The Handley Page Halifax was a four-engined heavy bomber model operated by the Royal Air Force during World War II. The Halifax remained in service until the end of the war, performing a variety of duties in addition to bombing. It was a contemporary of the Avro Lancaster. The Halifax was also operated by the Royal Canadian Air Force, Royal Australian Air Force, Free French Air Force, and Polish forces, and after World War II by the Royal Egyptian Air Force, the French Armée de l’Air, and the Royal Pakistan Air Force.
Following consideration of the designs by the Air Ministry in February 1937, the Avro design was selected with the Handley Page as “second string” and two prototypes of each were ordered. The introduction of the successful P.13/36 candidates was delayed by the necessity of ordering more Armstrong-Whitworth Whitley and Vickers Wellington bombers first. For quicker delivery Avro and HP.56 designs were ordered “off the drawing board” in mid-1937. At the end of July, Handley Page was told to redesign the HP.56 for four engines rather than two, as the Vulture was already suffering technical problems. The Avro Manchester was built with Vultures and entered RAF service, but also suffered from engine problems.
The redesign increased the span from 88 ft (27 m) to 99 ft (30 m) and put on 13,000 pounds (5,900 kg) of weight. Four Merlins were specified by the Ministry in September 1937. The mock-up was assessed at the end of the year and construction of the two prototypes of the HP 57 began in March 1938. Modifications resulted in the definitive H.P.57, which upon acceptance was given the service name Halifax, following the practice of naming heavy bombers after major towns – in this case, Halifax in the West Riding of Yorkshire. The H.P.57 was enlarged and powered by four 1,280 hp (950 kW) Rolls-Royce Merlin X engines. Such was the promise of the new model that the RAF had placed their first order for 100 Mk.I Halifaxes “off the drawing board” in January 1938 with serials already assigned to HP.56 switched to HP.57. The maiden flight of the Halifax took place on 25 October 1939 from RAF Bicester, not long after Britain declared war on Germany.
Halifax production subsequently began at Handley Page’s site in Samlesbury, Lancashire, with over 2,000 bombers being built by this factory during the war.
The Mk.I had a 22 ft (6.7 m) long bomb bay as well as six bomb cells in the wings, enabling it to carry 13,000 lb (5,900 kg) of bombs. Defensive armament consisted of two .303 in (7.7 mm) Browning machine guns in a Boulton Paul Type C nose turret, with an additional four in a Boulton Paul Type E tail turret, and, in some aircraft, two .303 in (7.7 mm) Vickers K machine guns in beam (side, or “waist”) positions. The Merlins drove constant speed wooden-bladed Rotol propellers. Subtle modifications distinguished the Mk I aircraft. Aircraft of the first batch of fifty Mk I Halifaxes were designated Mk I Series I.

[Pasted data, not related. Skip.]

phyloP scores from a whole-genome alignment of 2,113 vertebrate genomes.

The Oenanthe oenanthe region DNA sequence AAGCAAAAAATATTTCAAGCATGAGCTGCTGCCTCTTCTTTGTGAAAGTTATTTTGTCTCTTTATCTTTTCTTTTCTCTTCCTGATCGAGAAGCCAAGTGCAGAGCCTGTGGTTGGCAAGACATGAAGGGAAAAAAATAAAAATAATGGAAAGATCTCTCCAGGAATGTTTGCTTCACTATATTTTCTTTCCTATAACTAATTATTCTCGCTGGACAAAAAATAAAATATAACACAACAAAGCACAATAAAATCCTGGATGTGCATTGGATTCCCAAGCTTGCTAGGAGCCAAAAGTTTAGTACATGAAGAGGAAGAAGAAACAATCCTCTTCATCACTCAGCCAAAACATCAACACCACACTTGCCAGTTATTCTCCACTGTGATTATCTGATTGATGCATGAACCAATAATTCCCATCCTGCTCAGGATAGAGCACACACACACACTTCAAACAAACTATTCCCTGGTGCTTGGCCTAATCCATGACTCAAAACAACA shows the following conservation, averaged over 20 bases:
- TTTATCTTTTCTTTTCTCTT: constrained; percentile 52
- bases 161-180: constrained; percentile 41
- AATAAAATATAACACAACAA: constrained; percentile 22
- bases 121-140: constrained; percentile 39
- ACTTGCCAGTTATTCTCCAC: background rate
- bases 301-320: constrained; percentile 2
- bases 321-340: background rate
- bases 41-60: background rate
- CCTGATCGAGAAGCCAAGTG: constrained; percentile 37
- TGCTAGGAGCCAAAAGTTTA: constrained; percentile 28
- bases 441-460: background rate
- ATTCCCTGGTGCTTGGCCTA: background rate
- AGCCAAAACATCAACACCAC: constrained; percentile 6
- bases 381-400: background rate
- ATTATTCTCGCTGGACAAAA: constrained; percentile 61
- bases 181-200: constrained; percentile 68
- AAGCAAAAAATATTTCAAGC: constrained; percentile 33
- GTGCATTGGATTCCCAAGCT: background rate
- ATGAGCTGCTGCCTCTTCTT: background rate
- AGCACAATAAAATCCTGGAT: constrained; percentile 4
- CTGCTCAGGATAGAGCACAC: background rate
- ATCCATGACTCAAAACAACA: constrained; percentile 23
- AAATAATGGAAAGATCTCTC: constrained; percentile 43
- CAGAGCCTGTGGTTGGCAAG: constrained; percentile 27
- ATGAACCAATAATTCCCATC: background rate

These were followed by 25 of the Mk I Series II with increased gross weight (from 58,000 lb/26,310 kg to 60,000 lb/27,220 kg) but with maximum landing weight unchanged at 50,000 lb (23,000 kg). The Mk I Series III had increased fuel capacity (1,882 gal/8,556 L), and larger oil coolers to accept the Merlin XX. A two-gun BP Type C turret mounted dorsally replaced the beam guns.
Introduction of 1,390 hp (1,040 kW) Merlin XX engines and a twin .303 in (7.7 mm) dorsal turret instead of waist guns resulted in the B Mk II Series I Halifax. The Mk II Series I (Special) achieved improved performance by removing the nose and dorsal turrets. The Mk II Series IA had a moulded Perspex nose (the standard for future Halifax variants), a four-gun Defiant-type dorsal turret, Merlin 22 engines and larger, trapezoidal-shaped vertical tail surfaces which solved control deficiencies from fin-stall with the roughly triangular-shape original surfaces, leading to rudder overbalance in the early marks. Halifax IIs were built by English Electric and Handley Page; 200 and 100 aircraft respectively. Owing to a shortage of Messier-built landing gear and hydraulics, Dowty landing gear was used. As it was incompatible with the Messier equipment this gave Halifaxes with new designations: a Mark II built with Dowty gear was the Mark V. The use of castings rather than forgings in the Dowty undercarriage speeded production but resulted in a reduced landing weight of 40,000 lb (18,000 kg). The Mark V was built by Rootes Group at Speke and Fairey at Stockport and was generally used by Coastal Command and for training. Some 904 had been built when Mark V production ended at the start of 1944, compared to 1,966 Mk II.